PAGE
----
Registration of overseas entities – a register for overseas owners of UK property

The Economic Crime (Transparency and Enforcement) Act 2022 (the ”Act”) came into force on 1 August 2022.

The Act will be of major significance for any non-UK companies or other entities that own UK property.

The Act sets out the requirement for overseas entities to register details of their beneficial owners (the “Register”). The majority of the information provided will be publicly available at Companies House

What is the purpose of the Register?

The aim of the Register is to increase the transparency of the beneficial ownership of UK property.

Whilst many people and companies choose to hold UK property through an overseas entity for legitimate purposes, the UK Government is seeking to clamp down on those who may use such structures to disguise ownership for illegitimate purposes (for example, money laundering).

What is an overseas entity?

An overseas entity is a company, partnership or foundation that is governed by law outside of England and Wales.

If UK property is held by trustees of an offshore trust, then the trust should be registered with the HMRC Trust Registration Service (“TRS”) and not at Companies House. Where there is a mixture of an overseas entity and an offshore trust, the officers of the entity and trustees of the trust must make sure that the structure is registered correctly.

If there is a chain of overseas entities then steps are required to be taken to identify the relevant beneficial owner(s) in that chain.

What type of UK property is within scope?

UK property is any freehold property, or any leasehold property where the lease is originally granted for longer than 7 years.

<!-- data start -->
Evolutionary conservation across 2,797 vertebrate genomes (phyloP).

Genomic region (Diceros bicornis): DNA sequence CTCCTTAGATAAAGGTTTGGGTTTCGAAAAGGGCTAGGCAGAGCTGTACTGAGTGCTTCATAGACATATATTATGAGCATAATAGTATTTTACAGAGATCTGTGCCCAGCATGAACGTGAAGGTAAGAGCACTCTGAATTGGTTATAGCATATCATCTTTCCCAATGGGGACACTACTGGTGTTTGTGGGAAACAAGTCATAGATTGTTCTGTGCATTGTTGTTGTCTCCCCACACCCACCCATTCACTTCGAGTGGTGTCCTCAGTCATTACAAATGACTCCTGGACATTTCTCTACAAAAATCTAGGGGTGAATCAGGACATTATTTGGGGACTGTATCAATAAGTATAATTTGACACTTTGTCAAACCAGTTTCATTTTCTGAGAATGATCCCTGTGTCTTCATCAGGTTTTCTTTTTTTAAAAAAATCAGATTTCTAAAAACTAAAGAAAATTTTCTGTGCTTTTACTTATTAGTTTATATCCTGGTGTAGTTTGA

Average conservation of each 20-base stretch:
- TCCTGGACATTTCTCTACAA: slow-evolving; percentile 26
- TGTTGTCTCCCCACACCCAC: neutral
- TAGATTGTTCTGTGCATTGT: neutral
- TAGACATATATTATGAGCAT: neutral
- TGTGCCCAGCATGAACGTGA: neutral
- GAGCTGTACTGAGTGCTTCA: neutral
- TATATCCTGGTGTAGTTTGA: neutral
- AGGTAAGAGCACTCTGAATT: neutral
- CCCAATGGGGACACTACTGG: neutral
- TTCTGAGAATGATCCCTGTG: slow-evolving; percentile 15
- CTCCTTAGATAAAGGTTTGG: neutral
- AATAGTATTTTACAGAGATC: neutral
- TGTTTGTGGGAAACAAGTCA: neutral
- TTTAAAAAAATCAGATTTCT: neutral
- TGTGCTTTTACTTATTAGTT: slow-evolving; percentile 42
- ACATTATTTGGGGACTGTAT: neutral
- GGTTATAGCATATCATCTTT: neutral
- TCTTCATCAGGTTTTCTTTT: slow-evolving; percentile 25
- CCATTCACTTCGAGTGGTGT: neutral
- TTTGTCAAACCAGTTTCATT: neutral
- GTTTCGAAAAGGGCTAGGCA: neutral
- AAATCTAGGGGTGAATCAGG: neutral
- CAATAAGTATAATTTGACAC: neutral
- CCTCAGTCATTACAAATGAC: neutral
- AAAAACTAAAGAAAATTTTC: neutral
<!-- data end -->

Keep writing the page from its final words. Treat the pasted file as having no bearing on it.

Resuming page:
The Act requires that overseas entities wishing to buy, sell or transfer property or land in the UK will be required to register from 1 August 2022.

The Act also applies retrospectively and any overseas entities that have held UK property since 1 January 1999, for England and Wales, or 8 December 2014, for Scotland are in scope. Historic registrations will be required by 31 January 2023.

Who are the beneficial owners?

The beneficial owners of an overseas entity are those who “have significant influence or control over the entity”, for example:

those who hold 25% (or more) of the ownership or voting rights in the entity; or

those who have the right to appoint or remove a majority of the board of directors.

The rules are complex and determining beneficial ownership, and indeed identifying situations where there is no (registerable) beneficial owner, is likely to be quite involved for a number of typical property ownership arrangements (for instance, trust and company ownership structures).

It is the responsibility of the officers of the overseas entity to identify who are its beneficial owners. The Act provides the timescales for registration (as explained below). There is also a requirement to update the Register annually, and to take steps to ensure the position as recorded on the Register remains accurate

We hold a property through an overseas entity, what should we do?

If you, or one of your clients, holds a UK property through an overseas entity then you will have to establish whether it has to be registered, and declare its beneficial owners by 31 January 2023 (unless the entity is exempt).

All new transactions involving UK land and an overseas entity are likely to have to register.

Failure to register the overseas entity or submitting false information is a criminal offence which could result in daily fines up to £2,500 or possible imprisonment for up to 5 years.


The Register is the latest in a line of steps taken in recent years to increase the transparency of beneficial ownership, with similar measures already in place in relation to UK entities, through the PSC register and with trusts through the Trust Registration Service.

However, while most of the existing registers remain largely accessible only to the relevant government authorities, the new Register will contain publicly available information. There are concerns that the privacy of property owners who use these structures for perfectly legitimate reasons, is being unfairly treated by the new regime. Unfortunately, the effort to increase transparency to help identify potential nefarious activities will inevitably bring structures with no such activities into scope.

For further information, please call or email a member of our team.



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